Destination Google, Thanks To Universal Search

    March 19, 2008
    WebProNews Staff

Delivering search results beyond the ten blue links of yore on Google includes content from other Google properties in universal search.

Once upon a time, the idea of Google possibly buying AOL to have a content site to complement its search business sounded like a distinct possibility. Google’s revenue depends on advertising, so why not bring in a portal and its properties, and gain the extra opportunities to deliver ads?

Turns out we were thinking on too small a scale. AOL would have been one property; Google’s DoubleClick acquisition opened up a big chunk of the Internet to display advertising that, one way or another, will send revenue back to Google.

As far as content goes, John Battelle thoughtfully recounted his panel’s discussion of universal search at SES New York, and observed how Google became a destination through the way universal results deliver more of Google’s content to searchers.

He also sees a conflict of interest in this shift from humble navigator of the rough Internet waters to the sheltered cove of a media property:

To pretend otherwise is to ignore the reality of YouTube, Google News, Google Maps, Google Local, the onebox interface, Knol, and everything else Google owns that represent the chance for them to make money the way every other media company in the world makes money – by competing for your attention and monetizing it with advertising.

A report at ClickZ discussed the comScore data, which Battelle said arrived as the panel got underway. As a comScore executive happened to be on the panel, they were able to discuss their findings on universal search:

Of some 1.2 billion search queries on Google during a one-week period in January 2008, universal results were presented about 17 percent of the time, according to research released by James Lamberti, comScore’s SVP, search and media. What’s more, the total number of clicks on universal results totaled 16 percent.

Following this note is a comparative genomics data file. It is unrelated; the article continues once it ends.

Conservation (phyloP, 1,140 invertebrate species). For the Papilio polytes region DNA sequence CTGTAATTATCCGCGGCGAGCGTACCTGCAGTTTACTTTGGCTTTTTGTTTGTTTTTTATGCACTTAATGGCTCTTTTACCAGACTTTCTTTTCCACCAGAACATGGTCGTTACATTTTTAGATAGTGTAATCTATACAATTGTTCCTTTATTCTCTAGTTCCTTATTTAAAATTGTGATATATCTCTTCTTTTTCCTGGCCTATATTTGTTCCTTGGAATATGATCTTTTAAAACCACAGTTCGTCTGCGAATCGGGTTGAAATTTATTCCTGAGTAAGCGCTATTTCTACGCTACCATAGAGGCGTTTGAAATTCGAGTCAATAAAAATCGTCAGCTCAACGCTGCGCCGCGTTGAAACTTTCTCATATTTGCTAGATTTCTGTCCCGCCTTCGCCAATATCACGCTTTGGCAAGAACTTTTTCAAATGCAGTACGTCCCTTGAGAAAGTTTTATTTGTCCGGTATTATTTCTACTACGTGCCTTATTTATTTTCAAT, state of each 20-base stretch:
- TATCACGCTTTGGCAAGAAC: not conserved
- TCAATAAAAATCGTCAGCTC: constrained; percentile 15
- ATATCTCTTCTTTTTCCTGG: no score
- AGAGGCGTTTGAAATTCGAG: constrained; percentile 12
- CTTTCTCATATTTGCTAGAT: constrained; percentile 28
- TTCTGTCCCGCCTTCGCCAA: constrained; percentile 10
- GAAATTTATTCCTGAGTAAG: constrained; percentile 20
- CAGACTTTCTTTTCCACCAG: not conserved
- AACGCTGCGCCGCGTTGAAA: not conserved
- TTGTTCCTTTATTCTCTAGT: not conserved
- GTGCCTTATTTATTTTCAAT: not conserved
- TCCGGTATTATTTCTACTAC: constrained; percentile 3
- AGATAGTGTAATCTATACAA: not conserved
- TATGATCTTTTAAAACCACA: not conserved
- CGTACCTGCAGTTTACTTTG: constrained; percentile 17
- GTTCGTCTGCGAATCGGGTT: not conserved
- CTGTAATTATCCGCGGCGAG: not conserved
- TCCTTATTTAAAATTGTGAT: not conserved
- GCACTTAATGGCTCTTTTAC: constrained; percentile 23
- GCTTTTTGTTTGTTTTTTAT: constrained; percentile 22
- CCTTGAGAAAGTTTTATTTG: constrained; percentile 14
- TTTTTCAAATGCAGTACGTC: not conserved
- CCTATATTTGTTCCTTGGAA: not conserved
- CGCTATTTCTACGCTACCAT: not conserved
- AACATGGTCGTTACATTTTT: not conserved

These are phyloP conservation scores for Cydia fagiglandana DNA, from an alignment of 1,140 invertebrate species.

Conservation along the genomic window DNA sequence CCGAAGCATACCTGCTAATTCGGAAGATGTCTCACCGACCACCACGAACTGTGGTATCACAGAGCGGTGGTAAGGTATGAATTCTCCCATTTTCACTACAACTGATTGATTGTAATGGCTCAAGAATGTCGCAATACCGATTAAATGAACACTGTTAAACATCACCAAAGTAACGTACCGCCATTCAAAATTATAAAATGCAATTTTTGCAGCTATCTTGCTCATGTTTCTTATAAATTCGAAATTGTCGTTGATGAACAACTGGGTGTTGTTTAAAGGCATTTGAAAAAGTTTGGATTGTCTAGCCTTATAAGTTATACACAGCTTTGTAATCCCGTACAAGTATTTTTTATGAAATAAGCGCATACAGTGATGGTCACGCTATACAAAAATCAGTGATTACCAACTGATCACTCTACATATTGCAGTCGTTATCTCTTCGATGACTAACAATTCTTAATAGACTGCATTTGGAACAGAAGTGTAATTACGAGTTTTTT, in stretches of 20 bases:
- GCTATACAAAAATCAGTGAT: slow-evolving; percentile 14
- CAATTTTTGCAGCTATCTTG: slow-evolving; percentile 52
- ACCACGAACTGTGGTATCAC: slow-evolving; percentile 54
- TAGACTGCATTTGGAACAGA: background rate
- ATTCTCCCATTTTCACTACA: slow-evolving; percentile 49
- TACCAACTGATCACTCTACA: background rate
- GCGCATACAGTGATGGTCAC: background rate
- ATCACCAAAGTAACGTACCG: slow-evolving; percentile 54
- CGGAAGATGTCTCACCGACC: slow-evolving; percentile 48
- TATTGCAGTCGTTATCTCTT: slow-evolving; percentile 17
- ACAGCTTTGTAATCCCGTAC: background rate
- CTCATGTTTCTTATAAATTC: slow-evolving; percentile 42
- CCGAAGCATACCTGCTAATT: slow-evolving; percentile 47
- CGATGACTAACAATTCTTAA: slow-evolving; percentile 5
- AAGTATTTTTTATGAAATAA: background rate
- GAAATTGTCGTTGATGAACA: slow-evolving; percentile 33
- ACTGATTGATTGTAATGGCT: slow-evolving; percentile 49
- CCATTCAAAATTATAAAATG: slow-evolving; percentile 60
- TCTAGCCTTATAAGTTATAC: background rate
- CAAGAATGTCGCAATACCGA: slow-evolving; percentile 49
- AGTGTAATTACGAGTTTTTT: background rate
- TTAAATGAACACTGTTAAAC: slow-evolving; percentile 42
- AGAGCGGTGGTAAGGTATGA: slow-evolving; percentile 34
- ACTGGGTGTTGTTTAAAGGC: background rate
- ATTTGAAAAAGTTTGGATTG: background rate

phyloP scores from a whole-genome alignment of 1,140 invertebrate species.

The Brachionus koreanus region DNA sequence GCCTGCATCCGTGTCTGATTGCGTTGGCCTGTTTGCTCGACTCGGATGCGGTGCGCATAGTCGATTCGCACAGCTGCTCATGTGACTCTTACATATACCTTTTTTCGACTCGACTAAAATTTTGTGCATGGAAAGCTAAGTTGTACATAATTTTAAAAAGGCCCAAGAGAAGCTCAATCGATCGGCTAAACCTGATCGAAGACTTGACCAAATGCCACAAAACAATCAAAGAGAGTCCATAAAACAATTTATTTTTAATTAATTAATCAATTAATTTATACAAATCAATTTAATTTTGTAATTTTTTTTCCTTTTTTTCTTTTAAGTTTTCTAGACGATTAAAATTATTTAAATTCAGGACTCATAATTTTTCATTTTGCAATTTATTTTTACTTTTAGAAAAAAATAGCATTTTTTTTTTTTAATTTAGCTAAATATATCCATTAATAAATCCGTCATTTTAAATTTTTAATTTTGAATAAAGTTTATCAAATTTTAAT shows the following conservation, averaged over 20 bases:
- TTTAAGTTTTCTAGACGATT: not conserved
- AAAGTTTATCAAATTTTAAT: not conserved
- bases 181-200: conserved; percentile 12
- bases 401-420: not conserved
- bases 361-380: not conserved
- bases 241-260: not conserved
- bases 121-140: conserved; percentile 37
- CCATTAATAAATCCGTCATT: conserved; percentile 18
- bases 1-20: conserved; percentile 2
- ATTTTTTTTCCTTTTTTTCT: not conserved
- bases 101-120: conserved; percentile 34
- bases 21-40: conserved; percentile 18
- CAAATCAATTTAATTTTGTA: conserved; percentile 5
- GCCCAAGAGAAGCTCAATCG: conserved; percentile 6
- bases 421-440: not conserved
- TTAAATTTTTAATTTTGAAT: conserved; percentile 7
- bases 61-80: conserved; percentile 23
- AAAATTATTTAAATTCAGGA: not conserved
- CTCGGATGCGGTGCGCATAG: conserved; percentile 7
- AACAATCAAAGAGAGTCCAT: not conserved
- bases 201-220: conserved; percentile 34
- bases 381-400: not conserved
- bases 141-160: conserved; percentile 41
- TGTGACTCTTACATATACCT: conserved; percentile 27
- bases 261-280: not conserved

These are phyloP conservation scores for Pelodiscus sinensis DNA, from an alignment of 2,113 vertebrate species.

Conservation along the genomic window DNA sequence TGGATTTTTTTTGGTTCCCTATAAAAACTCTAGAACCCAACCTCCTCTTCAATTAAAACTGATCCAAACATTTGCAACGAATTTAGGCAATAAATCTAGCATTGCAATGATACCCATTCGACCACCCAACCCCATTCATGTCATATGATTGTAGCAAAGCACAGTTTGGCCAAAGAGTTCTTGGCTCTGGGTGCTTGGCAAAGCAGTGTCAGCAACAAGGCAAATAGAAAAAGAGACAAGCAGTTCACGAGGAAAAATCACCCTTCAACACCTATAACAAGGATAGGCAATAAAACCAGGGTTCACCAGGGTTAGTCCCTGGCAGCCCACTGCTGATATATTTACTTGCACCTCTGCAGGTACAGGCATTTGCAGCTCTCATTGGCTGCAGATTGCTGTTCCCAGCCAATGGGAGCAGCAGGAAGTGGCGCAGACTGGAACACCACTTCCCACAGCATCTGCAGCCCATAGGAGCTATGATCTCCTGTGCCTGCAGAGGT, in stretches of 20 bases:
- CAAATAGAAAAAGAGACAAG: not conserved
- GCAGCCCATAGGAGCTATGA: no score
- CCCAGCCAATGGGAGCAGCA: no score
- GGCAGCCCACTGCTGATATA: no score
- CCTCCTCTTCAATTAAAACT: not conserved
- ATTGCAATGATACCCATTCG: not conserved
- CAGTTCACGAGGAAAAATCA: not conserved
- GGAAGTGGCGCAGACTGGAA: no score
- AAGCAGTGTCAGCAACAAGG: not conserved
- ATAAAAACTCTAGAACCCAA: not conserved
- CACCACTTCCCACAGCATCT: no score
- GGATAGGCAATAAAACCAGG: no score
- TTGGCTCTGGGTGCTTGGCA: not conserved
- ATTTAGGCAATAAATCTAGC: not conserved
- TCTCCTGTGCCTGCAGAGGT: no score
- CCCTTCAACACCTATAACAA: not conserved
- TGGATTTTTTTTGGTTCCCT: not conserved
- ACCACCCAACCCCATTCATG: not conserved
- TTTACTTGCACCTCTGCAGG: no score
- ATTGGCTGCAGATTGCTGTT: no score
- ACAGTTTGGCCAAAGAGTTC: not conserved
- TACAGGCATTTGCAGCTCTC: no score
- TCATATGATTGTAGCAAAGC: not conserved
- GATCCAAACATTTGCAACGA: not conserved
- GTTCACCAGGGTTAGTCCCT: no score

“The search result page is beginning to operate as a destination,” observed Lamberti. “The consumers are a priority. Not the marketers.”

Plus, Google sent nearly 400 million search referrals to their own multi-media properties, such as YouTube, over six months. That includes 148 million referrals to YouTube and 173 million to Google Images, the comScore data show.

Of course Google makes editorial choices to favor its content. If it did not, searchers would see results from Yahoo Finance, the Internet’s top financial destination, when searching for stocks, rather than the lightly trafficked Google Finance.

A Google representative on the universal search panel probably didn’t enjoy comScore’s fortuitous delivery of information about how Google favors its properties, judging by his remarks:

Jack Menzel, project manager for Google’s Universal Search, said the company aims for relevance. “We try not to promote ourselves any more than we believe is fair,” he countered. “We try to be relevant as possible and not biased toward ourselves.”

If that is the case, why aren’t searchers seeing, for example, video search results from Truveo? That company belongs to AOL, to whom Google made a billion dollar investment, well, right ahead of AOL buying Truveo.

Google puts up YouTube videos, and as the Internet’s most heavily visited video destination, that’s to be expected. But should it be, if a more relevant result could be found through videos discovered by a property outside of Google?

Online properties outside of Google that deliver content competing with a Google niche may not be getting as much exposure in universal search as they might in the old days of search, like 2006. It puts them in competition with Google, which can’t be a great prospect for such sites.